To insure that retailers are aware of their obligations under the new flammability regulations for children's sleepwear, consumer volunteers today began visiting retail establishments nationwide as part of the Consumer Product Safety Commission's Consumer Deputy Program.
The flammability standard for children's sleepwear, sizes 7-14, went into effect on May 1, 1973, and mandates "flame-resistant" labeling as well as permanent care labeling. Rules and regulations which also went into effect on May 1, 1975, covering the 7-14 standard, impose display requirements for retailers. Similar rules and regulations went into effect on May 14, 1975, covering children's sleepwear in sizes 0-6X, with one exception: "flame-resistant" labeling is not required for 0-6X size sleepwear. The flammability standard for children's sleepwear in sizes 0-6X has been in full effect since July 1973.
The standard does not prohibit retailers from selling non-complying sleepwear in sizes 7-14 which was manufactured before May 1, 1975.
To alleviate possible consumer confusion, the Commission's regulations require that retailers segregate non-complying garments from flame-resistant sleepwear by at least 36 inches. In addition, retailers must post signs, in letters at least one inch high, identifying both complying and non-complying sleepwear. Stores selling only flame-resistant sleepwear are not required to post signs.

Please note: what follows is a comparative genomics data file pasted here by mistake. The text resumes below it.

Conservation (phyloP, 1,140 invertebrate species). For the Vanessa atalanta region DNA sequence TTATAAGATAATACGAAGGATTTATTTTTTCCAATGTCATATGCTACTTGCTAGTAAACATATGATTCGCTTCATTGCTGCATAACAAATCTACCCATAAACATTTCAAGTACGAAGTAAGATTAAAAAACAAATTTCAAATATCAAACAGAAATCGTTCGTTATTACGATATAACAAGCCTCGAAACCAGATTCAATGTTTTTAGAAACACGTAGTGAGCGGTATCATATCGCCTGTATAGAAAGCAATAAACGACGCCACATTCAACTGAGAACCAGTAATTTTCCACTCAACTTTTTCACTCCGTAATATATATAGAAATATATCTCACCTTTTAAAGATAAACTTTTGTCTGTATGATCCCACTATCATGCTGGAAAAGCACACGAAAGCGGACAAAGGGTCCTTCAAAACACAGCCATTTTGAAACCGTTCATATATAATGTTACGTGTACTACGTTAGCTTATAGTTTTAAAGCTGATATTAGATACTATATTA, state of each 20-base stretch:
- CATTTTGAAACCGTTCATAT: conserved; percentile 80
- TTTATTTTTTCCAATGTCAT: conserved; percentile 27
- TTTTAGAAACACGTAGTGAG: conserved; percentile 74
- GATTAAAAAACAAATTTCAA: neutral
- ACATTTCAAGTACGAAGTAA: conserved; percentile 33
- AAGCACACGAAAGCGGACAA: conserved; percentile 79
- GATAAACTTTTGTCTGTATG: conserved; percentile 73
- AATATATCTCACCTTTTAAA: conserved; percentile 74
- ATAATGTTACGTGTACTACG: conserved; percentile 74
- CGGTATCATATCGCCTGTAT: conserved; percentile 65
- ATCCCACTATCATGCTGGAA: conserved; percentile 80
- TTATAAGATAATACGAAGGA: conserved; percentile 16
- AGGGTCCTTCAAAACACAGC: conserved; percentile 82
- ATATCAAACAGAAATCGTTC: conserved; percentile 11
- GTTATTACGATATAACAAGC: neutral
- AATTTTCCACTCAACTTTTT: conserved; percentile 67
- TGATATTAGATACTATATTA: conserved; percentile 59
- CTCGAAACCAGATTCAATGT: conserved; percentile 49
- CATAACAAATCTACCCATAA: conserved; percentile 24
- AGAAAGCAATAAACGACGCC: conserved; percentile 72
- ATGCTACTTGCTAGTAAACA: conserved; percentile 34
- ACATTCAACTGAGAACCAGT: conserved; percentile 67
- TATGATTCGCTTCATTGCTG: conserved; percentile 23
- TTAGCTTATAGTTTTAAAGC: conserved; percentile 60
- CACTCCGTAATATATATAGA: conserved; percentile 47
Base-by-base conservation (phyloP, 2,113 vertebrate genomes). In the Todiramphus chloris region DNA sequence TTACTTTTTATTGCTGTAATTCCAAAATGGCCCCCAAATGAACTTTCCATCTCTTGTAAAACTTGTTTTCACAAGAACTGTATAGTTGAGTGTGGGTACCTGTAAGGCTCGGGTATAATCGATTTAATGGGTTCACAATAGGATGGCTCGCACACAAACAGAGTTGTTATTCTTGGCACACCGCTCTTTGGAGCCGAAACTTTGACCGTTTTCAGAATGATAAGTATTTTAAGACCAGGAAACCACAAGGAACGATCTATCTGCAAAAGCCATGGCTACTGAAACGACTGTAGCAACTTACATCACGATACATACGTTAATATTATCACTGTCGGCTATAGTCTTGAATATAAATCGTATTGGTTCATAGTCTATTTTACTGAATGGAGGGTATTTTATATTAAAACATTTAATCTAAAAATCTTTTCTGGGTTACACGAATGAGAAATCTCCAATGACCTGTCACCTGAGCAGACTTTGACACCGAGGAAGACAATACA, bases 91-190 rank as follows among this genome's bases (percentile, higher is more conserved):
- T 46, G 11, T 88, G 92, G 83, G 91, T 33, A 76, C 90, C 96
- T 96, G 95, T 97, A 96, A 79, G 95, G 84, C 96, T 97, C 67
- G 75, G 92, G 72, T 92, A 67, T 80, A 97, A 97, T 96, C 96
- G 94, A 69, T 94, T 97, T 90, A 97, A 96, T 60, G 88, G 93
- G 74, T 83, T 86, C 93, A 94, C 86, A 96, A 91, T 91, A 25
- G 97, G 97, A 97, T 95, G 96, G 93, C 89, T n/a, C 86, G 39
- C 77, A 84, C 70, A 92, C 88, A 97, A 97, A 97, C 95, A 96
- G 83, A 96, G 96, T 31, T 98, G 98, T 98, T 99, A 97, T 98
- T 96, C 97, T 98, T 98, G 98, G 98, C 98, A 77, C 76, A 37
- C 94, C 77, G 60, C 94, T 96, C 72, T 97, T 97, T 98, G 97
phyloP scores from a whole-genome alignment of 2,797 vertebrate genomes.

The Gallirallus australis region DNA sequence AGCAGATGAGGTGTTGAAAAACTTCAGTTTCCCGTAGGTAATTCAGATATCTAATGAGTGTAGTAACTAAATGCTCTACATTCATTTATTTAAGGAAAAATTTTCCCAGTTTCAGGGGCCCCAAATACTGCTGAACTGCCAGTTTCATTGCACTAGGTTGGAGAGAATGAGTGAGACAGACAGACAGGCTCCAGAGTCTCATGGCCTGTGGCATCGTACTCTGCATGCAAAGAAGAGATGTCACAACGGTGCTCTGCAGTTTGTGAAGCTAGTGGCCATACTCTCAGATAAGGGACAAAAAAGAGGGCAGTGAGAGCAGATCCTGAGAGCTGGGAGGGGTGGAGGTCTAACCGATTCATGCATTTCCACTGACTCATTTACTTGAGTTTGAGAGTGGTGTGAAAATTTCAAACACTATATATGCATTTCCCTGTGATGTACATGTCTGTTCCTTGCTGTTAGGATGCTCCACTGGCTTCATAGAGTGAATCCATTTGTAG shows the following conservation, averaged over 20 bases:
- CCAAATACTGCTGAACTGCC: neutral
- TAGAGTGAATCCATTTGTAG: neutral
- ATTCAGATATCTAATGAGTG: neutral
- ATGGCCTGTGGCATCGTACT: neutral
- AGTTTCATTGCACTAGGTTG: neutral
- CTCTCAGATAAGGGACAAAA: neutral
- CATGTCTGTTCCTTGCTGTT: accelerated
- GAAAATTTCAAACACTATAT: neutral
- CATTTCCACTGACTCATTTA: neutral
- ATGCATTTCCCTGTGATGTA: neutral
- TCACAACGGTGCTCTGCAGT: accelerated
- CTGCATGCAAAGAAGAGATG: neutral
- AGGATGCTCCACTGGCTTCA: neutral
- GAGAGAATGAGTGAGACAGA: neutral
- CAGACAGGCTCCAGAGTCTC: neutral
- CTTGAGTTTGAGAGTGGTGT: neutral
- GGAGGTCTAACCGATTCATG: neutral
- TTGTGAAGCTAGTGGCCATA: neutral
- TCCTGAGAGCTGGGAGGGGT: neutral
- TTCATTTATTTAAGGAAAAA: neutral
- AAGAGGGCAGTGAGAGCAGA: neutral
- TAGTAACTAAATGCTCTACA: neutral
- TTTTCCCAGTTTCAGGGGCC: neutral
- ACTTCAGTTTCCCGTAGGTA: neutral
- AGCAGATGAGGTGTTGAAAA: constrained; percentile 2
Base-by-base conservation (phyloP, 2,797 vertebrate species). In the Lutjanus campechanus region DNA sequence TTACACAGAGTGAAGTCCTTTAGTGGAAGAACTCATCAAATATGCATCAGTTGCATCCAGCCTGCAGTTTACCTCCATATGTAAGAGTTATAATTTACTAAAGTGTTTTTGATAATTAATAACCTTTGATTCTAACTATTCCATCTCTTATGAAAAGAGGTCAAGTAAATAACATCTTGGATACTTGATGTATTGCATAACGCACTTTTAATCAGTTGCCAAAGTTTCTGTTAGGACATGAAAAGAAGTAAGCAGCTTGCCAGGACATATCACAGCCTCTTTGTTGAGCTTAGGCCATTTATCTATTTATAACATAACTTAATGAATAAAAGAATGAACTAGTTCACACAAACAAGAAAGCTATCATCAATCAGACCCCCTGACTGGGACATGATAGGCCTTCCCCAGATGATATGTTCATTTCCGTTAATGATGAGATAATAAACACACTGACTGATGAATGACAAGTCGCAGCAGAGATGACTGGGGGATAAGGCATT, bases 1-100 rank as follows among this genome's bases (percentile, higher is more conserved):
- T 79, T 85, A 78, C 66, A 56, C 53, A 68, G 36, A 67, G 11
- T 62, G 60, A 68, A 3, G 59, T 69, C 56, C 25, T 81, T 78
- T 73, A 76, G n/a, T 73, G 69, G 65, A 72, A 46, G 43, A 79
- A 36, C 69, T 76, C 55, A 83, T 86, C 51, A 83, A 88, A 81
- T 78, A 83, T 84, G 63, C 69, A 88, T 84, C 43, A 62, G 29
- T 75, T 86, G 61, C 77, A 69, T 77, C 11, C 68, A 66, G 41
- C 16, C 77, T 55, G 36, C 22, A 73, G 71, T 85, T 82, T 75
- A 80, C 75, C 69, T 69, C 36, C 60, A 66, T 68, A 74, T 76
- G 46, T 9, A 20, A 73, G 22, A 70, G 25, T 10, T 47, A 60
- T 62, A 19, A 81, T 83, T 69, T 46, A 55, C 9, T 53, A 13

The purpose of this consumer deputy campaign is to educate retailers about the mandatory display requirements and to check for compliance with the new flammability regulations.
This preliminary survey of retail stores selling children's robes, nightgowns and pajamas will also serve to indicate to the Commission whether a full compliance effort will be necessary.
The volunteer consumer deputies have been trained by CPSC staff members in the 14 area offices.
The consumer deputies will present retail store managers with a letter of introduction, copies of the new regulations and sample display signs.
For additional information on the Consumer Deputy Program, call the Commission's toll-free hotline number - 800-638-2772, or write U.S. Consumer Product Safety Commission, Washington, D.C., 20207.
The U.S. Consumer Product Safety Commission (CPSC) is charged with protecting the public from unreasonable risks of injury or death associated with the use of thousands of types of consumer products. Deaths, injuries, and property damage from consumer product incidents cost the nation more than $1 trillion annually. CPSC’s work to ensure the safety of consumer products has contributed to a decline in the rate of deaths and injuries associated with consumer products over the past 40 years.
Federal law bars any person from selling products subject to a publicly announced voluntary recall by a manufacturer or a mandatory recall ordered by the Commission.
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Phone: (301) 504-7908
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